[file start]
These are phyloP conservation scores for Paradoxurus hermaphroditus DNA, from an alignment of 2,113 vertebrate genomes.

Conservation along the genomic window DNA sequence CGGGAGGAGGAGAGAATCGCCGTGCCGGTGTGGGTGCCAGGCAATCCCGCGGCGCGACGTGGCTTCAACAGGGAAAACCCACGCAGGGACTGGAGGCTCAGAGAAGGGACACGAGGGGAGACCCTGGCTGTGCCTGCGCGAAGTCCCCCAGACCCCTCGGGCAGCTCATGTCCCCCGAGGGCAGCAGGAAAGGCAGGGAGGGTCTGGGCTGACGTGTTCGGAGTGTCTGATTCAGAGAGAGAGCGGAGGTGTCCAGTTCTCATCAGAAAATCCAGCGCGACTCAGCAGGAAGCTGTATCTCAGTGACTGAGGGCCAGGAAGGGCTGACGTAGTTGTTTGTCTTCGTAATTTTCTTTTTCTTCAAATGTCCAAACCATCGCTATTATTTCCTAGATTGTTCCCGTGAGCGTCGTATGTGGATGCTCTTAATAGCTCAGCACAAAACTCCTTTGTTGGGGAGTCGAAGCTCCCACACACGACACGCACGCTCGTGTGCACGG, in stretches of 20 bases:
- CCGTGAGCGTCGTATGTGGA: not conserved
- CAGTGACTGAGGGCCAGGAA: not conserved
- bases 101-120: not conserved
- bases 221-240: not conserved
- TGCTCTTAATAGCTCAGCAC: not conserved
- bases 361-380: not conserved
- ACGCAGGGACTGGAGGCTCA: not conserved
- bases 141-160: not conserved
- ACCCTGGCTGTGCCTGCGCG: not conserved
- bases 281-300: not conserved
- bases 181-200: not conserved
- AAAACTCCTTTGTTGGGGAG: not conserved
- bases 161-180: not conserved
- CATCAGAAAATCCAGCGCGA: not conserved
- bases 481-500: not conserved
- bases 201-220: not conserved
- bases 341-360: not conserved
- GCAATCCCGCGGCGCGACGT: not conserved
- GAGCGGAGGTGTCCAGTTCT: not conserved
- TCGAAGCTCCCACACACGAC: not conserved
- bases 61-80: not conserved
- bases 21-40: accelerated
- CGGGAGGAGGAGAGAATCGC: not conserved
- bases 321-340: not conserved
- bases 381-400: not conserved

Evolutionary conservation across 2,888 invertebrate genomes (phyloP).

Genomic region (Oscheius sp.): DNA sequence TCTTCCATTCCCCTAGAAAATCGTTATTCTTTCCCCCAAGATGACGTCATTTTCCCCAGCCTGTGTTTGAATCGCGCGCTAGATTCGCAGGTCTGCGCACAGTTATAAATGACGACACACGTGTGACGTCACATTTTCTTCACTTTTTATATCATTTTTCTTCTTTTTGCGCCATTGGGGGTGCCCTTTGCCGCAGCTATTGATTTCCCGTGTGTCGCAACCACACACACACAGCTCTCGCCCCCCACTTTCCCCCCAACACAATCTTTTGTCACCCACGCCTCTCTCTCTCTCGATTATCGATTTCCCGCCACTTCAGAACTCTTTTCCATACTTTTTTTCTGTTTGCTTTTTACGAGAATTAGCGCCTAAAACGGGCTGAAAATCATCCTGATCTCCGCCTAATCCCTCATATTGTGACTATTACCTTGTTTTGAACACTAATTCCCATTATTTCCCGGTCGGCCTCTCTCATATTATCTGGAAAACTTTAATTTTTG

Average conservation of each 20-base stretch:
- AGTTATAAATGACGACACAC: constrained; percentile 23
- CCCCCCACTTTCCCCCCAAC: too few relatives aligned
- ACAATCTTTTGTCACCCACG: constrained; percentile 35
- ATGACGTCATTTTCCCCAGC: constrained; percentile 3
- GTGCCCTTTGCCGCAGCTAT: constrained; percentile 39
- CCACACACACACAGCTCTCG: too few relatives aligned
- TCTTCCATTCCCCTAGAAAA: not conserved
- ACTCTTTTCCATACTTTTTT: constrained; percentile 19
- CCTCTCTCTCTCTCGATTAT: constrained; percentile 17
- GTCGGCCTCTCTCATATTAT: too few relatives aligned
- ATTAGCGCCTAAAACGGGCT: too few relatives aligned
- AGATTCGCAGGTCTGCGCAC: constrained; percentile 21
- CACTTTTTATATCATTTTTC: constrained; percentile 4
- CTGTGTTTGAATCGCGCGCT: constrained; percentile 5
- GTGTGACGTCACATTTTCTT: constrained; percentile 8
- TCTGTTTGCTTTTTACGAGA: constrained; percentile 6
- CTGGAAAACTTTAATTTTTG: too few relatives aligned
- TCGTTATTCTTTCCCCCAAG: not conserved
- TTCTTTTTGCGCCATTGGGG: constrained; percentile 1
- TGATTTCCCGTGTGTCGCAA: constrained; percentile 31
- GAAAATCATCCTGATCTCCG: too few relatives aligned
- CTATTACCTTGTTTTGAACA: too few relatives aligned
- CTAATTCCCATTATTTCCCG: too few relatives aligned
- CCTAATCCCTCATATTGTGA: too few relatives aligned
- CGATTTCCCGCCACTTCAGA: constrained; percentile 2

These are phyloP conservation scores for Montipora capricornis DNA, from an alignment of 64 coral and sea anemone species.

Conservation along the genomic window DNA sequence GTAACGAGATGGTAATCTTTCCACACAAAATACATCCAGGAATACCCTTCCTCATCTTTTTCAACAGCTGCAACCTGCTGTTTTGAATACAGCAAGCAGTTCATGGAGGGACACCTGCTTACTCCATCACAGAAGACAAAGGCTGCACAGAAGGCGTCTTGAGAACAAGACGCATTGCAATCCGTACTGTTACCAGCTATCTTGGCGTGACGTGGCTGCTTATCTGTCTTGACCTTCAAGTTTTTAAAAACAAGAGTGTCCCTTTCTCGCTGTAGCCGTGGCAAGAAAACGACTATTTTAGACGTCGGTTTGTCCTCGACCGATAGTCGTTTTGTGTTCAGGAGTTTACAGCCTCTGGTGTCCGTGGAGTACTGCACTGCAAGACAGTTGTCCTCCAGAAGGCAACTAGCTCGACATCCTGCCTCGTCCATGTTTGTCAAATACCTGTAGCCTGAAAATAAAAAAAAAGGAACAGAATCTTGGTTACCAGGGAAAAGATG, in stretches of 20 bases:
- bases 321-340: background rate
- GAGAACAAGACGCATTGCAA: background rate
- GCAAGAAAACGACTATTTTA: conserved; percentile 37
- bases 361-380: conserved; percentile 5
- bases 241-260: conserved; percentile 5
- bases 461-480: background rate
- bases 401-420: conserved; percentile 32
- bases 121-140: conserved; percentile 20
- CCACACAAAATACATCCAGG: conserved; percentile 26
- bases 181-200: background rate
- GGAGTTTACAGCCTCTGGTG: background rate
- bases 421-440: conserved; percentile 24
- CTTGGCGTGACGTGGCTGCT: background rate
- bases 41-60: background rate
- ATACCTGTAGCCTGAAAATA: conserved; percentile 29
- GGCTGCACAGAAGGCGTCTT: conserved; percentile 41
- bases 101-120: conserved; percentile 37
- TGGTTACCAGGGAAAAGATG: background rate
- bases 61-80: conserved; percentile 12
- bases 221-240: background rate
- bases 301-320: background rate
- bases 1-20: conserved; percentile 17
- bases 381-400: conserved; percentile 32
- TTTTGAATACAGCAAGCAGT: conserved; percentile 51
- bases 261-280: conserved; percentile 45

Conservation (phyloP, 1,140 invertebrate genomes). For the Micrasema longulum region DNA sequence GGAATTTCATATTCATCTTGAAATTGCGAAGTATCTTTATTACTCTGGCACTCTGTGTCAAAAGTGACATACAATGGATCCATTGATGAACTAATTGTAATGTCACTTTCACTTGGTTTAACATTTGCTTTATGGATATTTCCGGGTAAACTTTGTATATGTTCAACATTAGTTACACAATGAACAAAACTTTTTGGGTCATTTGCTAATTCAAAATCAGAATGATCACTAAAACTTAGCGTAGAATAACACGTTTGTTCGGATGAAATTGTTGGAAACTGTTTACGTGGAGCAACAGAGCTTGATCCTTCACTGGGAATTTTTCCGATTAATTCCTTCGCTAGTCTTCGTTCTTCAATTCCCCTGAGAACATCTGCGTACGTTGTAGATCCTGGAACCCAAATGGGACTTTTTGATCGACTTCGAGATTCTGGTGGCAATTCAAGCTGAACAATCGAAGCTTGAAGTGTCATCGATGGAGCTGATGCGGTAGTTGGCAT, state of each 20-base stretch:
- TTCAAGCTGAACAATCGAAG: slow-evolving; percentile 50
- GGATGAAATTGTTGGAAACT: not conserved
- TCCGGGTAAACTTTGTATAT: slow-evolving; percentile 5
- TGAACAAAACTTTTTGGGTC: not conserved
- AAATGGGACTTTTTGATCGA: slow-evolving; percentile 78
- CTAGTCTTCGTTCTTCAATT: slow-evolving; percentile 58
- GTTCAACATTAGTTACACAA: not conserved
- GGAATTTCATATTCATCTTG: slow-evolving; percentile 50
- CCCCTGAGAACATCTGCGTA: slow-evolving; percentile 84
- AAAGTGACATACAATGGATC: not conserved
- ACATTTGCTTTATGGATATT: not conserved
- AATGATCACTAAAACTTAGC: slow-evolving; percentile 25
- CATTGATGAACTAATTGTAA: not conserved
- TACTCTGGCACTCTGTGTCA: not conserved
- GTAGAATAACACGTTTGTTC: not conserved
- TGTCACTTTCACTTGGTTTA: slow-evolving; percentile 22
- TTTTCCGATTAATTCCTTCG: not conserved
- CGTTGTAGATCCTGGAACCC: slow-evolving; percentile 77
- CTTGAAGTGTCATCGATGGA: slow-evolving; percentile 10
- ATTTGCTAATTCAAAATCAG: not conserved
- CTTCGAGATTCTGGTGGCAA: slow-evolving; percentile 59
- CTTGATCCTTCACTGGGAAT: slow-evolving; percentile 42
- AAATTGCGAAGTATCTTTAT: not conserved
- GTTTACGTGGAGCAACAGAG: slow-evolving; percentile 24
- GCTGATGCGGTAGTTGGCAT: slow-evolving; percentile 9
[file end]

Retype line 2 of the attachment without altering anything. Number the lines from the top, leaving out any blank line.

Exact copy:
Conservation along the genomic window DNA sequence CGGGAGGAGGAGAGAATCGCCGTGCCGGTGTGGGTGCCAGGCAATCCCGCGGCGCGACGTGGCTTCAACAGGGAAAACCCACGCAGGGACTGGAGGCTCAGAGAAGGGACACGAGGGGAGACCCTGGCTGTGCCTGCGCGAAGTCCCCCAGACCCCTCGGGCAGCTCATGTCCCCCGAGGGCAGCAGGAAAGGCAGGGAGGGTCTGGGCTGACGTGTTCGGAGTGTCTGATTCAGAGAGAGAGCGGAGGTGTCCAGTTCTCATCAGAAAATCCAGCGCGACTCAGCAGGAAGCTGTATCTCAGTGACTGAGGGCCAGGAAGGGCTGACGTAGTTGTTTGTCTTCGTAATTTTCTTTTTCTTCAAATGTCCAAACCATCGCTATTATTTCCTAGATTGTTCCCGTGAGCGTCGTATGTGGATGCTCTTAATAGCTCAGCACAAAACTCCTTTGTTGGGGAGTCGAAGCTCCCACACACGACACGCACGCTCGTGTGCACGG, in stretches of 20 bases: